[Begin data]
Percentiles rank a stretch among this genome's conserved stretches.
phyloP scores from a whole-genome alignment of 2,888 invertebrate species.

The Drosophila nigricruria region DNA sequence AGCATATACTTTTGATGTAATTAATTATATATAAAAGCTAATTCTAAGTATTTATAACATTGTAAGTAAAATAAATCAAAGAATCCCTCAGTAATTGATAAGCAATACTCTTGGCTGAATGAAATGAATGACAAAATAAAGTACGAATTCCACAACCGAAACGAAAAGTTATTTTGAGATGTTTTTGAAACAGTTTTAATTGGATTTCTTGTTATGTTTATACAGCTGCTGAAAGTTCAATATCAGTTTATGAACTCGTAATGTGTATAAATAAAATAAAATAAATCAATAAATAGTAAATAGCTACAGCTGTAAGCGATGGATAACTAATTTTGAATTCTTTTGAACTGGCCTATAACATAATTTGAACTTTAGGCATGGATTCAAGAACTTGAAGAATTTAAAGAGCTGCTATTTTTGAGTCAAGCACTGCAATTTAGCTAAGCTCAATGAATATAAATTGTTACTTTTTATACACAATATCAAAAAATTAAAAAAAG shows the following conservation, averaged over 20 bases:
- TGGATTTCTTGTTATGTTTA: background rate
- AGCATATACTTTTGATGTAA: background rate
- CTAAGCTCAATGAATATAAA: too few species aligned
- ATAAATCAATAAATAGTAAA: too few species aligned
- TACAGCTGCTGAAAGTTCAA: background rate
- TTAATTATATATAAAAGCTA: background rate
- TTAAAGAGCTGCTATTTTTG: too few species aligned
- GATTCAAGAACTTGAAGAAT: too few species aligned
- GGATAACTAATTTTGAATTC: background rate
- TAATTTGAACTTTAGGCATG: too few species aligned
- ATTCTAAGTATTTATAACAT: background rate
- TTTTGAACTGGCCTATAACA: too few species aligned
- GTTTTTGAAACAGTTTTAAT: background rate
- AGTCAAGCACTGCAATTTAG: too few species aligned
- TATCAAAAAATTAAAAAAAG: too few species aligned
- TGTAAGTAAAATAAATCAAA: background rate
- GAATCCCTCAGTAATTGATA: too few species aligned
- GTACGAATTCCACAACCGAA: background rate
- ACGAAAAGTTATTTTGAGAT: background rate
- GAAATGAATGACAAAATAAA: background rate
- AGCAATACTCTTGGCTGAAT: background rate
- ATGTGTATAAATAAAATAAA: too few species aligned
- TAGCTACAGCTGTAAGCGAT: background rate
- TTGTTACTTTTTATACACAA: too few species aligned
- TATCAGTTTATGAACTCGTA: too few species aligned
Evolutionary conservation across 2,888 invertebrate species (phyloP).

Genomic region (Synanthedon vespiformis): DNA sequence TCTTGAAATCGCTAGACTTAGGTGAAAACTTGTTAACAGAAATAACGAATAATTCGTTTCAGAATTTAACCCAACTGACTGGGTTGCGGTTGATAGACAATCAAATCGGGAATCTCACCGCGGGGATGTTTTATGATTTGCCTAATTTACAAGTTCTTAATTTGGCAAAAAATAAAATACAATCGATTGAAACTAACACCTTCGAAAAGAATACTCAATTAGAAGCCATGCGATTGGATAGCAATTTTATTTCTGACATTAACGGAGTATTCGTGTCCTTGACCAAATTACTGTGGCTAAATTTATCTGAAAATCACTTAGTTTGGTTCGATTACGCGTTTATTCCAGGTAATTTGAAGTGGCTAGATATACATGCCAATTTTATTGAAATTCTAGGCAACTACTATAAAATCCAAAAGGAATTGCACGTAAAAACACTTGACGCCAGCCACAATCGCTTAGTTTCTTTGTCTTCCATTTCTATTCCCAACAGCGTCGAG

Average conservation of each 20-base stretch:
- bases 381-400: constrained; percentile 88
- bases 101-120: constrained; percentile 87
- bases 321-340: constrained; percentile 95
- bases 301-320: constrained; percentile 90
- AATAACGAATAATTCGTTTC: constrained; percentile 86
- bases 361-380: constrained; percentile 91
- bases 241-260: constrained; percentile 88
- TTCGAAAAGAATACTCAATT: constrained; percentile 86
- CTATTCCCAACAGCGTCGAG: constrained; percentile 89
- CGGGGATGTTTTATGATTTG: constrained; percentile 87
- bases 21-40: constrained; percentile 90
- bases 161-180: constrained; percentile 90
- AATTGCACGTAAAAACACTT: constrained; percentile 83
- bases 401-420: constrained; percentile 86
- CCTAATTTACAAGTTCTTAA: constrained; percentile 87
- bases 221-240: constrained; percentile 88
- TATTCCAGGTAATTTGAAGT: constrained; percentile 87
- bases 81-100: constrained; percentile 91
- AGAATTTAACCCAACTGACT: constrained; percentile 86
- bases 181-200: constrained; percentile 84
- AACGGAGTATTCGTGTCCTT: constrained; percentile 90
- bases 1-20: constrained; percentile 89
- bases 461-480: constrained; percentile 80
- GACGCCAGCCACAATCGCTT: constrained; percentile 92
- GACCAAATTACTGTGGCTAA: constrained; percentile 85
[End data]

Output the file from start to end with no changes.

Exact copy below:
Percentiles rank a stretch among this genome's conserved stretches.
phyloP scores from a whole-genome alignment of 2,888 invertebrate species.

The Drosophila nigricruria region DNA sequence AGCATATACTTTTGATGTAATTAATTATATATAAAAGCTAATTCTAAGTATTTATAACATTGTAAGTAAAATAAATCAAAGAATCCCTCAGTAATTGATAAGCAATACTCTTGGCTGAATGAAATGAATGACAAAATAAAGTACGAATTCCACAACCGAAACGAAAAGTTATTTTGAGATGTTTTTGAAACAGTTTTAATTGGATTTCTTGTTATGTTTATACAGCTGCTGAAAGTTCAATATCAGTTTATGAACTCGTAATGTGTATAAATAAAATAAAATAAATCAATAAATAGTAAATAGCTACAGCTGTAAGCGATGGATAACTAATTTTGAATTCTTTTGAACTGGCCTATAACATAATTTGAACTTTAGGCATGGATTCAAGAACTTGAAGAATTTAAAGAGCTGCTATTTTTGAGTCAAGCACTGCAATTTAGCTAAGCTCAATGAATATAAATTGTTACTTTTTATACACAATATCAAAAAATTAAAAAAAG shows the following conservation, averaged over 20 bases:
- TGGATTTCTTGTTATGTTTA: background rate
- AGCATATACTTTTGATGTAA: background rate
- CTAAGCTCAATGAATATAAA: too few species aligned
- ATAAATCAATAAATAGTAAA: too few species aligned
- TACAGCTGCTGAAAGTTCAA: background rate
- TTAATTATATATAAAAGCTA: background rate
- TTAAAGAGCTGCTATTTTTG: too few species aligned
- GATTCAAGAACTTGAAGAAT: too few species aligned
- GGATAACTAATTTTGAATTC: background rate
- TAATTTGAACTTTAGGCATG: too few species aligned
- ATTCTAAGTATTTATAACAT: background rate
- TTTTGAACTGGCCTATAACA: too few species aligned
- GTTTTTGAAACAGTTTTAAT: background rate
- AGTCAAGCACTGCAATTTAG: too few species aligned
- TATCAAAAAATTAAAAAAAG: too few species aligned
- TGTAAGTAAAATAAATCAAA: background rate
- GAATCCCTCAGTAATTGATA: too few species aligned
- GTACGAATTCCACAACCGAA: background rate
- ACGAAAAGTTATTTTGAGAT: background rate
- GAAATGAATGACAAAATAAA: background rate
- AGCAATACTCTTGGCTGAAT: background rate
- ATGTGTATAAATAAAATAAA: too few species aligned
- TAGCTACAGCTGTAAGCGAT: background rate
- TTGTTACTTTTTATACACAA: too few species aligned
- TATCAGTTTATGAACTCGTA: too few species aligned
Evolutionary conservation across 2,888 invertebrate species (phyloP).

Genomic region (Synanthedon vespiformis): DNA sequence TCTTGAAATCGCTAGACTTAGGTGAAAACTTGTTAACAGAAATAACGAATAATTCGTTTCAGAATTTAACCCAACTGACTGGGTTGCGGTTGATAGACAATCAAATCGGGAATCTCACCGCGGGGATGTTTTATGATTTGCCTAATTTACAAGTTCTTAATTTGGCAAAAAATAAAATACAATCGATTGAAACTAACACCTTCGAAAAGAATACTCAATTAGAAGCCATGCGATTGGATAGCAATTTTATTTCTGACATTAACGGAGTATTCGTGTCCTTGACCAAATTACTGTGGCTAAATTTATCTGAAAATCACTTAGTTTGGTTCGATTACGCGTTTATTCCAGGTAATTTGAAGTGGCTAGATATACATGCCAATTTTATTGAAATTCTAGGCAACTACTATAAAATCCAAAAGGAATTGCACGTAAAAACACTTGACGCCAGCCACAATCGCTTAGTTTCTTTGTCTTCCATTTCTATTCCCAACAGCGTCGAG

Average conservation of each 20-base stretch:
- bases 381-400: constrained; percentile 88
- bases 101-120: constrained; percentile 87
- bases 321-340: constrained; percentile 95
- bases 301-320: constrained; percentile 90
- AATAACGAATAATTCGTTTC: constrained; percentile 86
- bases 361-380: constrained; percentile 91
- bases 241-260: constrained; percentile 88
- TTCGAAAAGAATACTCAATT: constrained; percentile 86
- CTATTCCCAACAGCGTCGAG: constrained; percentile 89
- CGGGGATGTTTTATGATTTG: constrained; percentile 87
- bases 21-40: constrained; percentile 90
- bases 161-180: constrained; percentile 90
- AATTGCACGTAAAAACACTT: constrained; percentile 83
- bases 401-420: constrained; percentile 86
- CCTAATTTACAAGTTCTTAA: constrained; percentile 87
- bases 221-240: constrained; percentile 88
- TATTCCAGGTAATTTGAAGT: constrained; percentile 87
- bases 81-100: constrained; percentile 91
- AGAATTTAACCCAACTGACT: constrained; percentile 86
- bases 181-200: constrained; percentile 84
- AACGGAGTATTCGTGTCCTT: constrained; percentile 90
- bases 1-20: constrained; percentile 89
- bases 461-480: constrained; percentile 80
- GACGCCAGCCACAATCGCTT: constrained; percentile 92
- GACCAAATTACTGTGGCTAA: constrained; percentile 85